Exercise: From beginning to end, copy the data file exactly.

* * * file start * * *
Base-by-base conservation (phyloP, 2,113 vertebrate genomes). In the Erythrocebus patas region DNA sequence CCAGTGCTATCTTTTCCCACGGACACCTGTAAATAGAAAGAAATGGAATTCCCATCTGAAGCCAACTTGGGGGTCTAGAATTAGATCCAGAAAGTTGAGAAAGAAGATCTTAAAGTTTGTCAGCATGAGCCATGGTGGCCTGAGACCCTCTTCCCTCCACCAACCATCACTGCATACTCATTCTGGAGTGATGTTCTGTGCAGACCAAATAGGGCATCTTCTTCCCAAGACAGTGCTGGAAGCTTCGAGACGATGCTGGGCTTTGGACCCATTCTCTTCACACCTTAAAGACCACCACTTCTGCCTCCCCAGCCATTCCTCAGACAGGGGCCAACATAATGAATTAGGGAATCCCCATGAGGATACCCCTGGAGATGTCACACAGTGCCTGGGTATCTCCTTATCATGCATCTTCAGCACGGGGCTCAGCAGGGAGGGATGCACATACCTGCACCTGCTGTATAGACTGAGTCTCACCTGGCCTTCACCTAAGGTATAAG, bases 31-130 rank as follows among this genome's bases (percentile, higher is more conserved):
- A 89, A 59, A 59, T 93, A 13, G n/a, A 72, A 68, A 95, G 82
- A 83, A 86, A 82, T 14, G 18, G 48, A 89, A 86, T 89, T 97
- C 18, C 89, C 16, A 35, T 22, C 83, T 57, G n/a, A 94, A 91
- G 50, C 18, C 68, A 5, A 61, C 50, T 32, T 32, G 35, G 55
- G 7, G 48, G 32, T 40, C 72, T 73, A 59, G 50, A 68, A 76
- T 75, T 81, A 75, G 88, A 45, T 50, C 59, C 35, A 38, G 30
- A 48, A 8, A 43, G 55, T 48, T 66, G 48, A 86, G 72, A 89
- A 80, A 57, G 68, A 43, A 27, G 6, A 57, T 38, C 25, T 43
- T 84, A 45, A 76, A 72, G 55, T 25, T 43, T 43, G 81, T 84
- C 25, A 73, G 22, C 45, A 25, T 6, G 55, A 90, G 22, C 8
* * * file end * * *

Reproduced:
Base-by-base conservation (phyloP, 2,113 vertebrate genomes). In the Erythrocebus patas region DNA sequence CCAGTGCTATCTTTTCCCACGGACACCTGTAAATAGAAAGAAATGGAATTCCCATCTGAAGCCAACTTGGGGGTCTAGAATTAGATCCAGAAAGTTGAGAAAGAAGATCTTAAAGTTTGTCAGCATGAGCCATGGTGGCCTGAGACCCTCTTCCCTCCACCAACCATCACTGCATACTCATTCTGGAGTGATGTTCTGTGCAGACCAAATAGGGCATCTTCTTCCCAAGACAGTGCTGGAAGCTTCGAGACGATGCTGGGCTTTGGACCCATTCTCTTCACACCTTAAAGACCACCACTTCTGCCTCCCCAGCCATTCCTCAGACAGGGGCCAACATAATGAATTAGGGAATCCCCATGAGGATACCCCTGGAGATGTCACACAGTGCCTGGGTATCTCCTTATCATGCATCTTCAGCACGGGGCTCAGCAGGGAGGGATGCACATACCTGCACCTGCTGTATAGACTGAGTCTCACCTGGCCTTCACCTAAGGTATAAG, bases 31-130 rank as follows among this genome's bases (percentile, higher is more conserved):
- A 89, A 59, A 59, T 93, A 13, G n/a, A 72, A 68, A 95, G 82
- A 83, A 86, A 82, T 14, G 18, G 48, A 89, A 86, T 89, T 97
- C 18, C 89, C 16, A 35, T 22, C 83, T 57, G n/a, A 94, A 91
- G 50, C 18, C 68, A 5, A 61, C 50, T 32, T 32, G 35, G 55
- G 7, G 48, G 32, T 40, C 72, T 73, A 59, G 50, A 68, A 76
- T 75, T 81, A 75, G 88, A 45, T 50, C 59, C 35, A 38, G 30
- A 48, A 8, A 43, G 55, T 48, T 66, G 48, A 86, G 72, A 89
- A 80, A 57, G 68, A 43, A 27, G 6, A 57, T 38, C 25, T 43
- T 84, A 45, A 76, A 72, G 55, T 25, T 43, T 43, G 81, T 84
- C 25, A 73, G 22, C 45, A 25, T 6, G 55, A 90, G 22, C 8